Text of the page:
As the Guyana Teachers’ Union (GTU)-fronted strike continues, teachers are vowing to protest for as long as it takes for them to gain improved wages.
They supported their union’s action to protest for improved wages in the 40 per cent range with some citing rising living expenses.
Nevertheless, according to information obtained, many of the schools around the city and some of the surrounding areas were half-filled with teachers such as Central High, St Angela’s Primary, Cummings Lodge, Plaisance and Charlestown Secondary and St. John’s College.
The protestors on Tuesday told reporters that time is well overdue for teachers to receive increases.
Some teachers, who did show up, were not performing duties, while some classrooms were left unsupervised.
Education Officials have been going around reportedly making enquires on absenteeism.
Some protesters called on President David Granger to pay more heed to the concerns the teachers are raising.
The Education Ministry has activated a contingency plan where it intends to take on about 400 retired and trainee teachers of the Cyril Potter College of Education (CPCE) as substitutes in addition to retired teachers as the strike action intensifies.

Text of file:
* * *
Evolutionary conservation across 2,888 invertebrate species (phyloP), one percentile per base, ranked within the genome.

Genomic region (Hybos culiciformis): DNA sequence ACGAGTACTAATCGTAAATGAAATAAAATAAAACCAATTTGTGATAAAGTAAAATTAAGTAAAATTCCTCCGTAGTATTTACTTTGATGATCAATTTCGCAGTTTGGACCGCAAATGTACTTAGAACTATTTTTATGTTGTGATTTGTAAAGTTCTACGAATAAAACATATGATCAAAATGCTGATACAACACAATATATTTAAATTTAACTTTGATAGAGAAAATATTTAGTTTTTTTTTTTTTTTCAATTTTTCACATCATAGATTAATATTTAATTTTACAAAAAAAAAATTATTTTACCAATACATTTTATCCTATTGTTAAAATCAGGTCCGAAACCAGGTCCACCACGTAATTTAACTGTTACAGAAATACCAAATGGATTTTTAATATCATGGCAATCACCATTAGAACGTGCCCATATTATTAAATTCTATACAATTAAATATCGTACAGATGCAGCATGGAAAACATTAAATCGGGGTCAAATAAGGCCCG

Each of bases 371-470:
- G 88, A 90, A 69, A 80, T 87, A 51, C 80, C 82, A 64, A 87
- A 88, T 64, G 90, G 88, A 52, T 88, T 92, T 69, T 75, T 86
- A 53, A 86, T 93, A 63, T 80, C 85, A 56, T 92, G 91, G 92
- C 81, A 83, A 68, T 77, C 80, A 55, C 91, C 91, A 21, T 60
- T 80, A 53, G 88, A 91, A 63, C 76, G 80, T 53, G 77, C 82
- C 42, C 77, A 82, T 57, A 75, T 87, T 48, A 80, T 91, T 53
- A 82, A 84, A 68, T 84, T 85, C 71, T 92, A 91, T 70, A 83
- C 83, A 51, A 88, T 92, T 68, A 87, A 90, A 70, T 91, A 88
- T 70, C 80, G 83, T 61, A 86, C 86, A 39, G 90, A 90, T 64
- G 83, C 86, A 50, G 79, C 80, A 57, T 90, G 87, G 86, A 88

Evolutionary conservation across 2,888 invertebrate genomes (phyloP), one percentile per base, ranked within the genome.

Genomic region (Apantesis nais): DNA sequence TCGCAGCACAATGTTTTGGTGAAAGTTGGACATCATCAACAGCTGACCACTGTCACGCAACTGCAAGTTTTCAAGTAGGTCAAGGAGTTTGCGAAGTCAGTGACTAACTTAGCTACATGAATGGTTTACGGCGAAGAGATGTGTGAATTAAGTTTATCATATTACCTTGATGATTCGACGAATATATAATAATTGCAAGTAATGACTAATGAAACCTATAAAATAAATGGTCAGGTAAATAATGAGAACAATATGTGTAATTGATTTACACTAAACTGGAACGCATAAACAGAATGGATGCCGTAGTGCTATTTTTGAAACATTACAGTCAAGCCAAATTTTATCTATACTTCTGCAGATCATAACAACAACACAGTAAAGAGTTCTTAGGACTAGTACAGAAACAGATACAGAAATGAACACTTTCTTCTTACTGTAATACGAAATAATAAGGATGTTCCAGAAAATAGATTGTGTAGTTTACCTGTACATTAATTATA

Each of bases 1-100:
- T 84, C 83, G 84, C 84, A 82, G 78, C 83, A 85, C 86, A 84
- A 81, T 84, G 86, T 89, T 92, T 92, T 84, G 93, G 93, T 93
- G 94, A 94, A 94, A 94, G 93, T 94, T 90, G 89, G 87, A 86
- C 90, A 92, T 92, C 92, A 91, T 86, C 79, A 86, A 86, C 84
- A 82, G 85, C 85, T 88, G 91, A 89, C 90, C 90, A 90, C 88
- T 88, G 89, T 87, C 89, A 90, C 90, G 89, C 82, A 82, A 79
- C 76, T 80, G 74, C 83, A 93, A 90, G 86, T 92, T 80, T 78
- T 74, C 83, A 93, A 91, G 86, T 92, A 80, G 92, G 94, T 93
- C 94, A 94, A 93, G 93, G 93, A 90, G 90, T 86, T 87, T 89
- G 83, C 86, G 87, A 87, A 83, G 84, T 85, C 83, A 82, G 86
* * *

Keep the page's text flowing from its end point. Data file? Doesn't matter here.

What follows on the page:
Parents are however concerned about the level of teaching their children will benefit from, as many of the CPCE teachers are inexperienced with only some having exposure to the classroom environment.
At some primary schools where several grades had no teachers, classes were merged with other grades as in the case of St Angela’s where no fifth year teacher reportedly turned up for duties.
One man uplifted his granddaughter as she couldn’t get registered at St John’s College, being a late entrant.
He hopes that good sense will prevail for all sides so that classes can proceed as normal.
Meanwhile, Linden was the scene of massive protests from the striking teachers.
As they marched through Republic Avenue, Mackenzie, their chants included “No money, no work, teachers fed up.”
On Monday, the Guyana Teachers Union reported that 1000 teachers protested in Linden.
Students from nursery, primary and secondary schools, clad in their uniforms, were observed returning to their homes in Linden.
Some explained that they were told to return to school when the strike is called off.
The Ministry of Education later released figures indicating that only 11 schools were closed in Upper Demerara/Upper Berbice, while 60 remained open.